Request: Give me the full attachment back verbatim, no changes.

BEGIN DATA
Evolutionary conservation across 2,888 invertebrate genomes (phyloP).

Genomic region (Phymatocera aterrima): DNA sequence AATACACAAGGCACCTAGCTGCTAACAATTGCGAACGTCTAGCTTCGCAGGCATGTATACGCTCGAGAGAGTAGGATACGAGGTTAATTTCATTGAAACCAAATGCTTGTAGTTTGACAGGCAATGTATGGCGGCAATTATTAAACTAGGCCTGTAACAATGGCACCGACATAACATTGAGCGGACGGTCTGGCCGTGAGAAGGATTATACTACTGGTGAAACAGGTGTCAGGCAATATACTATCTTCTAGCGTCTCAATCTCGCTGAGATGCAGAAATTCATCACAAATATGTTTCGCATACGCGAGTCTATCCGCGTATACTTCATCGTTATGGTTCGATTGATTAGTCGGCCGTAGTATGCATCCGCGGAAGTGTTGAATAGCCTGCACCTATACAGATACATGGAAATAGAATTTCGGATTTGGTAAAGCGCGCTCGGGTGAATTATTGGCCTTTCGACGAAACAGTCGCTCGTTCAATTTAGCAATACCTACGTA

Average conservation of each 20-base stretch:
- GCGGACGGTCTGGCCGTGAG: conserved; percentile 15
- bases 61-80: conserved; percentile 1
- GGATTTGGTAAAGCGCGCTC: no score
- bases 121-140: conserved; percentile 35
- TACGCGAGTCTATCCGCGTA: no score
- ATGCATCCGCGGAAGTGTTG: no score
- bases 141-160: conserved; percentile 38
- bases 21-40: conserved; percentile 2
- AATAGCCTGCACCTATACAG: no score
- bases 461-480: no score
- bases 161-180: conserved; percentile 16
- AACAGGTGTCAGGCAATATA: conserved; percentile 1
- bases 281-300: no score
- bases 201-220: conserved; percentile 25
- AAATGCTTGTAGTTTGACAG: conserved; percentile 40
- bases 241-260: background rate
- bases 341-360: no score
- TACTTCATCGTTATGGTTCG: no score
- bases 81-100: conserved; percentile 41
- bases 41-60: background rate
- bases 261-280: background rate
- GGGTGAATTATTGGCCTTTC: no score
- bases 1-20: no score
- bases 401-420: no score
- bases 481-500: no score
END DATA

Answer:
Evolutionary conservation across 2,888 invertebrate genomes (phyloP).

Genomic region (Phymatocera aterrima): DNA sequence AATACACAAGGCACCTAGCTGCTAACAATTGCGAACGTCTAGCTTCGCAGGCATGTATACGCTCGAGAGAGTAGGATACGAGGTTAATTTCATTGAAACCAAATGCTTGTAGTTTGACAGGCAATGTATGGCGGCAATTATTAAACTAGGCCTGTAACAATGGCACCGACATAACATTGAGCGGACGGTCTGGCCGTGAGAAGGATTATACTACTGGTGAAACAGGTGTCAGGCAATATACTATCTTCTAGCGTCTCAATCTCGCTGAGATGCAGAAATTCATCACAAATATGTTTCGCATACGCGAGTCTATCCGCGTATACTTCATCGTTATGGTTCGATTGATTAGTCGGCCGTAGTATGCATCCGCGGAAGTGTTGAATAGCCTGCACCTATACAGATACATGGAAATAGAATTTCGGATTTGGTAAAGCGCGCTCGGGTGAATTATTGGCCTTTCGACGAAACAGTCGCTCGTTCAATTTAGCAATACCTACGTA

Average conservation of each 20-base stretch:
- GCGGACGGTCTGGCCGTGAG: conserved; percentile 15
- bases 61-80: conserved; percentile 1
- GGATTTGGTAAAGCGCGCTC: no score
- bases 121-140: conserved; percentile 35
- TACGCGAGTCTATCCGCGTA: no score
- ATGCATCCGCGGAAGTGTTG: no score
- bases 141-160: conserved; percentile 38
- bases 21-40: conserved; percentile 2
- AATAGCCTGCACCTATACAG: no score
- bases 461-480: no score
- bases 161-180: conserved; percentile 16
- AACAGGTGTCAGGCAATATA: conserved; percentile 1
- bases 281-300: no score
- bases 201-220: conserved; percentile 25
- AAATGCTTGTAGTTTGACAG: conserved; percentile 40
- bases 241-260: background rate
- bases 341-360: no score
- TACTTCATCGTTATGGTTCG: no score
- bases 81-100: conserved; percentile 41
- bases 41-60: background rate
- bases 261-280: background rate
- GGGTGAATTATTGGCCTTTC: no score
- bases 1-20: no score
- bases 401-420: no score
- bases 481-500: no score